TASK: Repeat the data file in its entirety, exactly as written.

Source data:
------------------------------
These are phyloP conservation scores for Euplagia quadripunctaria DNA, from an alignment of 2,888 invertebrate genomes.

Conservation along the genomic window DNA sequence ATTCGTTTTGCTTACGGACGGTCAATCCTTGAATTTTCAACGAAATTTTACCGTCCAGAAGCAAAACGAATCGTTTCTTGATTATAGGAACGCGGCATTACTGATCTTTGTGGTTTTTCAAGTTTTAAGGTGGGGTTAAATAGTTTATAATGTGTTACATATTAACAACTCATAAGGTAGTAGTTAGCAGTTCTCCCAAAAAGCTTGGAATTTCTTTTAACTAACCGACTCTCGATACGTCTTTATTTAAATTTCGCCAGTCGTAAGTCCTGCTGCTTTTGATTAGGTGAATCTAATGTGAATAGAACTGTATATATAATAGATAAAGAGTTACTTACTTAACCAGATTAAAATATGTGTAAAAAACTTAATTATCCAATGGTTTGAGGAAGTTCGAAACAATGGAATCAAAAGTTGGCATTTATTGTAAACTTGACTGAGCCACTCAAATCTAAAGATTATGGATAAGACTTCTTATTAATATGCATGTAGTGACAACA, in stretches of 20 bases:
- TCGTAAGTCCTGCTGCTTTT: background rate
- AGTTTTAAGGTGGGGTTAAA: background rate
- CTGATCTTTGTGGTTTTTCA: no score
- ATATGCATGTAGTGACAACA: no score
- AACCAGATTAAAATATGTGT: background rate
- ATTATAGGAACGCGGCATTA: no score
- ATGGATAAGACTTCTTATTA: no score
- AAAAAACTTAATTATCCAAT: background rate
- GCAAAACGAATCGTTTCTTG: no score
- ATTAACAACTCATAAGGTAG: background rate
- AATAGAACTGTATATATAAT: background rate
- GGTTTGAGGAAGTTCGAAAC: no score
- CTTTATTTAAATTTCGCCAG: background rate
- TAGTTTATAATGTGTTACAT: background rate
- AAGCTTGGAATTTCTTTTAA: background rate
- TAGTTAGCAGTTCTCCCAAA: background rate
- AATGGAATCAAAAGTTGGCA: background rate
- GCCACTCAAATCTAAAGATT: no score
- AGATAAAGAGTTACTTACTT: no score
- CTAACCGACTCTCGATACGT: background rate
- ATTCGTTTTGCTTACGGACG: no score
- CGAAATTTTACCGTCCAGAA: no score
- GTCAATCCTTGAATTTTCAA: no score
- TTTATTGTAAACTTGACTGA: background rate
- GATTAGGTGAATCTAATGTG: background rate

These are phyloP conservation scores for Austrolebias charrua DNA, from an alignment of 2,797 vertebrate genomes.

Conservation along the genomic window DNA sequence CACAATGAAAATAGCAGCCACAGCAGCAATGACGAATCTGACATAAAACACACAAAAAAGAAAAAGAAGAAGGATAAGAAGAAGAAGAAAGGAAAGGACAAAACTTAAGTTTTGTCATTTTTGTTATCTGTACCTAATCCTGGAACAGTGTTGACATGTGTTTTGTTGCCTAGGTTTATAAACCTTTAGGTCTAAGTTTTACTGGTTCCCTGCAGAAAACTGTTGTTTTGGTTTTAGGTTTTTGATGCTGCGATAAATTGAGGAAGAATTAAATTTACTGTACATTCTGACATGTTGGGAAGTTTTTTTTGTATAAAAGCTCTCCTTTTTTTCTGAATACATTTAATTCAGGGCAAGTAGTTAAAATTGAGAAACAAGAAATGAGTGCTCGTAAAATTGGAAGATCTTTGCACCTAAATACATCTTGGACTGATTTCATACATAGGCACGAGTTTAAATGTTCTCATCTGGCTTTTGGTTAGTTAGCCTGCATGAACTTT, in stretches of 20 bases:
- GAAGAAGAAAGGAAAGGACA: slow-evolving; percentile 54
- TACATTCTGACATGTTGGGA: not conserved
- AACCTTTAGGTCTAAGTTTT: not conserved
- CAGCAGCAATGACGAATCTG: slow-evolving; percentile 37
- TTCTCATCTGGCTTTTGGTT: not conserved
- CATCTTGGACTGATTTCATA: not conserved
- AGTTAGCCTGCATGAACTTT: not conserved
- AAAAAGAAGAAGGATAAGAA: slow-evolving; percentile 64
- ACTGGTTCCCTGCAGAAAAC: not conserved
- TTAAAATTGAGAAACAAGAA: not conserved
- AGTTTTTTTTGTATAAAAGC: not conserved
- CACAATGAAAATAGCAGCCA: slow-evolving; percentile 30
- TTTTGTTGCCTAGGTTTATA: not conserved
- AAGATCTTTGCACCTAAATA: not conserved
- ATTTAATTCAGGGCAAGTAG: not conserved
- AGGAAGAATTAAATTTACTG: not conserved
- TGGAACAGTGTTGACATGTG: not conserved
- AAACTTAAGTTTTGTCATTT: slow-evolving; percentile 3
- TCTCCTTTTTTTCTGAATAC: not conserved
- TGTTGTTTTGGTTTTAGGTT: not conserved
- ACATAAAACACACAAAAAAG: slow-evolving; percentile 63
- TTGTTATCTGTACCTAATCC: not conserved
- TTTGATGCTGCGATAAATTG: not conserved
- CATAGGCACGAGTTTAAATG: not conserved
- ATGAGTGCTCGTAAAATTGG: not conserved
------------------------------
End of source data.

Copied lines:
These are phyloP conservation scores for Euplagia quadripunctaria DNA, from an alignment of 2,888 invertebrate genomes.

Conservation along the genomic window DNA sequence ATTCGTTTTGCTTACGGACGGTCAATCCTTGAATTTTCAACGAAATTTTACCGTCCAGAAGCAAAACGAATCGTTTCTTGATTATAGGAACGCGGCATTACTGATCTTTGTGGTTTTTCAAGTTTTAAGGTGGGGTTAAATAGTTTATAATGTGTTACATATTAACAACTCATAAGGTAGTAGTTAGCAGTTCTCCCAAAAAGCTTGGAATTTCTTTTAACTAACCGACTCTCGATACGTCTTTATTTAAATTTCGCCAGTCGTAAGTCCTGCTGCTTTTGATTAGGTGAATCTAATGTGAATAGAACTGTATATATAATAGATAAAGAGTTACTTACTTAACCAGATTAAAATATGTGTAAAAAACTTAATTATCCAATGGTTTGAGGAAGTTCGAAACAATGGAATCAAAAGTTGGCATTTATTGTAAACTTGACTGAGCCACTCAAATCTAAAGATTATGGATAAGACTTCTTATTAATATGCATGTAGTGACAACA, in stretches of 20 bases:
- TCGTAAGTCCTGCTGCTTTT: background rate
- AGTTTTAAGGTGGGGTTAAA: background rate
- CTGATCTTTGTGGTTTTTCA: no score
- ATATGCATGTAGTGACAACA: no score
- AACCAGATTAAAATATGTGT: background rate
- ATTATAGGAACGCGGCATTA: no score
- ATGGATAAGACTTCTTATTA: no score
- AAAAAACTTAATTATCCAAT: background rate
- GCAAAACGAATCGTTTCTTG: no score
- ATTAACAACTCATAAGGTAG: background rate
- AATAGAACTGTATATATAAT: background rate
- GGTTTGAGGAAGTTCGAAAC: no score
- CTTTATTTAAATTTCGCCAG: background rate
- TAGTTTATAATGTGTTACAT: background rate
- AAGCTTGGAATTTCTTTTAA: background rate
- TAGTTAGCAGTTCTCCCAAA: background rate
- AATGGAATCAAAAGTTGGCA: background rate
- GCCACTCAAATCTAAAGATT: no score
- AGATAAAGAGTTACTTACTT: no score
- CTAACCGACTCTCGATACGT: background rate
- ATTCGTTTTGCTTACGGACG: no score
- CGAAATTTTACCGTCCAGAA: no score
- GTCAATCCTTGAATTTTCAA: no score
- TTTATTGTAAACTTGACTGA: background rate
- GATTAGGTGAATCTAATGTG: background rate

These are phyloP conservation scores for Austrolebias charrua DNA, from an alignment of 2,797 vertebrate genomes.

Conservation along the genomic window DNA sequence CACAATGAAAATAGCAGCCACAGCAGCAATGACGAATCTGACATAAAACACACAAAAAAGAAAAAGAAGAAGGATAAGAAGAAGAAGAAAGGAAAGGACAAAACTTAAGTTTTGTCATTTTTGTTATCTGTACCTAATCCTGGAACAGTGTTGACATGTGTTTTGTTGCCTAGGTTTATAAACCTTTAGGTCTAAGTTTTACTGGTTCCCTGCAGAAAACTGTTGTTTTGGTTTTAGGTTTTTGATGCTGCGATAAATTGAGGAAGAATTAAATTTACTGTACATTCTGACATGTTGGGAAGTTTTTTTTGTATAAAAGCTCTCCTTTTTTTCTGAATACATTTAATTCAGGGCAAGTAGTTAAAATTGAGAAACAAGAAATGAGTGCTCGTAAAATTGGAAGATCTTTGCACCTAAATACATCTTGGACTGATTTCATACATAGGCACGAGTTTAAATGTTCTCATCTGGCTTTTGGTTAGTTAGCCTGCATGAACTTT, in stretches of 20 bases:
- GAAGAAGAAAGGAAAGGACA: slow-evolving; percentile 54
- TACATTCTGACATGTTGGGA: not conserved
- AACCTTTAGGTCTAAGTTTT: not conserved
- CAGCAGCAATGACGAATCTG: slow-evolving; percentile 37
- TTCTCATCTGGCTTTTGGTT: not conserved
- CATCTTGGACTGATTTCATA: not conserved
- AGTTAGCCTGCATGAACTTT: not conserved
- AAAAAGAAGAAGGATAAGAA: slow-evolving; percentile 64
- ACTGGTTCCCTGCAGAAAAC: not conserved
- TTAAAATTGAGAAACAAGAA: not conserved
- AGTTTTTTTTGTATAAAAGC: not conserved
- CACAATGAAAATAGCAGCCA: slow-evolving; percentile 30
- TTTTGTTGCCTAGGTTTATA: not conserved
- AAGATCTTTGCACCTAAATA: not conserved
- ATTTAATTCAGGGCAAGTAG: not conserved
- AGGAAGAATTAAATTTACTG: not conserved
- TGGAACAGTGTTGACATGTG: not conserved
- AAACTTAAGTTTTGTCATTT: slow-evolving; percentile 3
- TCTCCTTTTTTTCTGAATAC: not conserved
- TGTTGTTTTGGTTTTAGGTT: not conserved
- ACATAAAACACACAAAAAAG: slow-evolving; percentile 63
- TTGTTATCTGTACCTAATCC: not conserved
- TTTGATGCTGCGATAAATTG: not conserved
- CATAGGCACGAGTTTAAATG: not conserved
- ATGAGTGCTCGTAAAATTGG: not conserved